Verbum Ultimum: Dartmouth's Digital Dilemma
Online degrees are an important advent, but not for Dartmouth’s model.
The landscape of American higher education is changing. Amidst already daunting challenges in the form of rapidly rising tuitions, decreased funding and a student debt crisis reaching its zenith, the march of technological progress is also reshaping higher education.
In the past several years, online degree acquisition has expanded significantly in the United States. Though first exclusively offered by for-profit, online-only institutions, then community colleges, in recent years major non-profit colleges and universities have also expanded education into cyberspace. The for-profit University of Phoenix-Arizona now enrolls more than 320,000 online students, while the non-profit Liberty University and Miami Dade College enroll over 100,000 and 90,000 online students respectively.
Even elite universities have begun to offer more online degrees. Columbia, Johns Hopkins, Northwestern and Stanford Universities, as well as the University of Chicago, offer complete online certificates and master’s degrees in many professional and post-graduate fields. Yale University conducts online undergraduate coursework over its summer term that the university considers comparably rigorous to the in-class experience.
Dartmouth has also waded into the field of online degrees. In similar fashion to Harvard’s “blended degrees,” whereby students earn credit in both virtual and physical courses, the College provides “hybrid learning” programs through the Tuck School of Business and Institute for Health Policy and Clinical Practice.
While established brick-and-mortar campuses have been more reticent to offer fully accredited undergraduate degrees online, that reality is also shifting. In September, the University of Pennsylvania announced it would begin offering bachelor’s degrees through its College of Liberal and Professional Studies.
The rise of online degrees is understandable. Online degrees and coursework are especially popular in more professional and vocational fields of study, where concrete skills or knowledge are prized most from the collegiate experience. Online degrees are also much more widely available than brick-and-mortar classrooms, garnering a high rate of adoption among public community colleges and universities interested in increasing access to education.
The College and many of its peers are far more insulated from the ramifications of the rising digital classroom than other institutions. The online classroom is disrupting higher education insofar as it makes access to basic facts and teaching ubiquitous. Institutions that do not offer much beyond rote learning will struggle in the new environment. Thankfully, Dartmouth does not count itself among this group.
The College is fully cognizant that it offers more than just the facts students may retain from the classroom. It is likely unfeasible and possibly undesirable for Dartmouth to exchange qualities integral to its educational model pursuing goals best provided by other institutions. Where the College may engage in the digital space, like expanding the College’s massive open online course offerings, efforts should be amplified. Such opportunities for expansion, however, are not as ample or clear at the College as they are elsewhere.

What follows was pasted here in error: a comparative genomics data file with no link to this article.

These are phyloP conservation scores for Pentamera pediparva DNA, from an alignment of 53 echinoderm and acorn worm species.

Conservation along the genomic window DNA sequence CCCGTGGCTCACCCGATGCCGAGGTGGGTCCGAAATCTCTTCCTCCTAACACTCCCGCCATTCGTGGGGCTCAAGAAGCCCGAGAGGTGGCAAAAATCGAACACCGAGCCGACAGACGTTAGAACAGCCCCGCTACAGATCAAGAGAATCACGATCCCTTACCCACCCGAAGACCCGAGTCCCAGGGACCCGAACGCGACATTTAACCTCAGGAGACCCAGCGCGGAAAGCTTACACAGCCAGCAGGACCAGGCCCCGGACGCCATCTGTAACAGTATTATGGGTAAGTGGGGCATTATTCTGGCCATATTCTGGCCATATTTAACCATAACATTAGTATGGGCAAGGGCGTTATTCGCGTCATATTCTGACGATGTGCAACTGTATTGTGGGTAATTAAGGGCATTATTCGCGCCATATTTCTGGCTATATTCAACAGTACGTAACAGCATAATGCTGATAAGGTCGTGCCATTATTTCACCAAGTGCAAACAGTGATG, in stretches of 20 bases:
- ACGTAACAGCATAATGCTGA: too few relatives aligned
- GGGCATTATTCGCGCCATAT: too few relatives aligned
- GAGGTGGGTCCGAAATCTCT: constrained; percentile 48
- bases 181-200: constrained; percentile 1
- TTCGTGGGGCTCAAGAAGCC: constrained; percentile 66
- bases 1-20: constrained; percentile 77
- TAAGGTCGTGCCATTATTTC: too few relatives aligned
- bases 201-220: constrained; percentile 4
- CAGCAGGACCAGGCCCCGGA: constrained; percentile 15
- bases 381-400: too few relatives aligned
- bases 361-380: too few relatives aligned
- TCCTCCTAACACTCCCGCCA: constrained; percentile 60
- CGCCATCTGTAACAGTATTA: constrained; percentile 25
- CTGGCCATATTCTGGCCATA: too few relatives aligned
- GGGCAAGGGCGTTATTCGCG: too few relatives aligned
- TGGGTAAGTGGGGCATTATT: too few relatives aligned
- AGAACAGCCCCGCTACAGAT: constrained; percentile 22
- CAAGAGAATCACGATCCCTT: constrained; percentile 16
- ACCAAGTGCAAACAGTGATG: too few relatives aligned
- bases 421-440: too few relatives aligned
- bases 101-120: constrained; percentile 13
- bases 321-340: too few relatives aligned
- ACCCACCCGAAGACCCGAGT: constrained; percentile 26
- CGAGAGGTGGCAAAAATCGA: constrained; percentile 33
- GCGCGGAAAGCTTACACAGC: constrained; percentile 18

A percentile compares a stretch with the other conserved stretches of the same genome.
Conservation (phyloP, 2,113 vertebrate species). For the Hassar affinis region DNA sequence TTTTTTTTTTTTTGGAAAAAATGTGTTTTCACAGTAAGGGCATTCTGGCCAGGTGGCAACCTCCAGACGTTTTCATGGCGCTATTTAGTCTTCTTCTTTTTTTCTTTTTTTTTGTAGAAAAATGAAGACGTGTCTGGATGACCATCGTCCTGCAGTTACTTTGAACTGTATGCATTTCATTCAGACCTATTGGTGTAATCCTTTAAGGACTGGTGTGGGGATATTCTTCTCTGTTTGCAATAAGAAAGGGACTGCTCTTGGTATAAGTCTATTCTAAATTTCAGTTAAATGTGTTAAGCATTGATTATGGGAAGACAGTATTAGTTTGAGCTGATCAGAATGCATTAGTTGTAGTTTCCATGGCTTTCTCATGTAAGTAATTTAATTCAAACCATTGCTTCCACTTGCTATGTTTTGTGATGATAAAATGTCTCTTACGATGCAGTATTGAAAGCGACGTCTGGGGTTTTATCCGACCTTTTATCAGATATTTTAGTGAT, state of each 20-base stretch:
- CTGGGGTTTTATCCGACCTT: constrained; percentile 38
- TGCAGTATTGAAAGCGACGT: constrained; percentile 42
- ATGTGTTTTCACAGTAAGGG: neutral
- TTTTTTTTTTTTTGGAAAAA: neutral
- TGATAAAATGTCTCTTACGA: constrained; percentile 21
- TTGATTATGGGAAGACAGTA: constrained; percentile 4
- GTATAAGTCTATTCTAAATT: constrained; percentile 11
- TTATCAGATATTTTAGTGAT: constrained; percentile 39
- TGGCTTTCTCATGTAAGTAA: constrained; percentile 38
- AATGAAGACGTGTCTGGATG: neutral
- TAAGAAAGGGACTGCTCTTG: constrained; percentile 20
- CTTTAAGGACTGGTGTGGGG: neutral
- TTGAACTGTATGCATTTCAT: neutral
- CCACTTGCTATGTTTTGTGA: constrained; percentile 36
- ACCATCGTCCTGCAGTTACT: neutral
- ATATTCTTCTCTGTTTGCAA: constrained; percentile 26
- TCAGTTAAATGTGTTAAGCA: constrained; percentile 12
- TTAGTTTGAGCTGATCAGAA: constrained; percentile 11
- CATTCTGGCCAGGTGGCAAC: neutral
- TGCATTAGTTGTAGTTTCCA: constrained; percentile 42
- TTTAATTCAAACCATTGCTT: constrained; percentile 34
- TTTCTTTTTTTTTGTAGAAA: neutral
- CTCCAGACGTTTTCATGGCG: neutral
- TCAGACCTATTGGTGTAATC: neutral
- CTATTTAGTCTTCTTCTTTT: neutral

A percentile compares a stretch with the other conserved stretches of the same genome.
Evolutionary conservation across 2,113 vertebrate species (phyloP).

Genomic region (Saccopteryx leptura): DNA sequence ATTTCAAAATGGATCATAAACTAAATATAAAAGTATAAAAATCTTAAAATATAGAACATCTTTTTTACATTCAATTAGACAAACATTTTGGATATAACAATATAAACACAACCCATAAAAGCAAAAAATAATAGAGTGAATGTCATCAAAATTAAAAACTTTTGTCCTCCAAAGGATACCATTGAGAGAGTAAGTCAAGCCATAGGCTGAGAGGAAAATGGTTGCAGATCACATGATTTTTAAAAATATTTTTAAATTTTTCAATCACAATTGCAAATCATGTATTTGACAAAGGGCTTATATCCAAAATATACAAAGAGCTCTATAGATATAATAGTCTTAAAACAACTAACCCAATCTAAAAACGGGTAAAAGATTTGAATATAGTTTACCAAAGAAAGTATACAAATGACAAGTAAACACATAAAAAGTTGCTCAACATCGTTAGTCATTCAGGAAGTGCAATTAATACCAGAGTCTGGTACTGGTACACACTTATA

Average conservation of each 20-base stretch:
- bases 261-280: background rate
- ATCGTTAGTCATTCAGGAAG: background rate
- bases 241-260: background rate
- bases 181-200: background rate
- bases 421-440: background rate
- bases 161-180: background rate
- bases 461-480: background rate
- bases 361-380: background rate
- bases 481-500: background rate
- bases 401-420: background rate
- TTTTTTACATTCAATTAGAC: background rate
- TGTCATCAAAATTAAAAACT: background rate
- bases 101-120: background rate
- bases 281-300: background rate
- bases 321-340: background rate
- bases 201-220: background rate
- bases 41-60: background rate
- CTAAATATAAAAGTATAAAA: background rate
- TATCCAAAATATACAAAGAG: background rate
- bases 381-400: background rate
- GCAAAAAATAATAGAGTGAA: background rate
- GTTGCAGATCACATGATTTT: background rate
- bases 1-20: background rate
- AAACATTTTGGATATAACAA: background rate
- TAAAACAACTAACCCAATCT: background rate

The digitization of American higher education is a rapidly increasing trend, one that will change how students learn and study, as well as what prospective applicants come to expect from their university experience. Dartmouth does not need to accommodate all of these shifting expectations, but it must develop cogent rejoinders to justify its model of education for those who will question the utility of the liberal arts model in an age of virtual degrees.
The abundance of resources, events and opportunities found on campus, the College’s touted teacher-scholar model and the opportunity to travel the world and experience a tight-knit community of future leaders at Dartmouth would all be lost if students never had to step foot in Hanover to obtain their degree. Dartmouth, and any school that can offer its students more than just a certificate of competency in a skill, shouldn’t sacrifice the intangible and important qualities that make their education opportunities so valuable.
If established universities are to experiment or adopt fully online degrees and coursework, they must be honest about the value offered by that academic experience. Though in many cases, the education provided by an online degree is comparable to what one would learn in a physical setting, this would likely not be the case for any institution operating on the liberal arts model. It would be a shame to watch any respected university leverage its reputation to market an overpriced online degree separate from its true value.
Though the landscape of American higher education is shifting again, recent educational advents likely won’t threaten Dartmouth’s fundamental commitments to the liberal arts. Virtual degrees are likely to become an important addition to the higher education landscape, but educators should remain conscious of the limits and benefits this new model provides. Dartmouth will likewise need to further question the value of the education it offers. Resting on one’s laurels in an era of unlimited knowledge is to be anything but informed.
The editorial board consists of opinion staff columnists, the opinion editors, both executive editors and the editor-in-chief.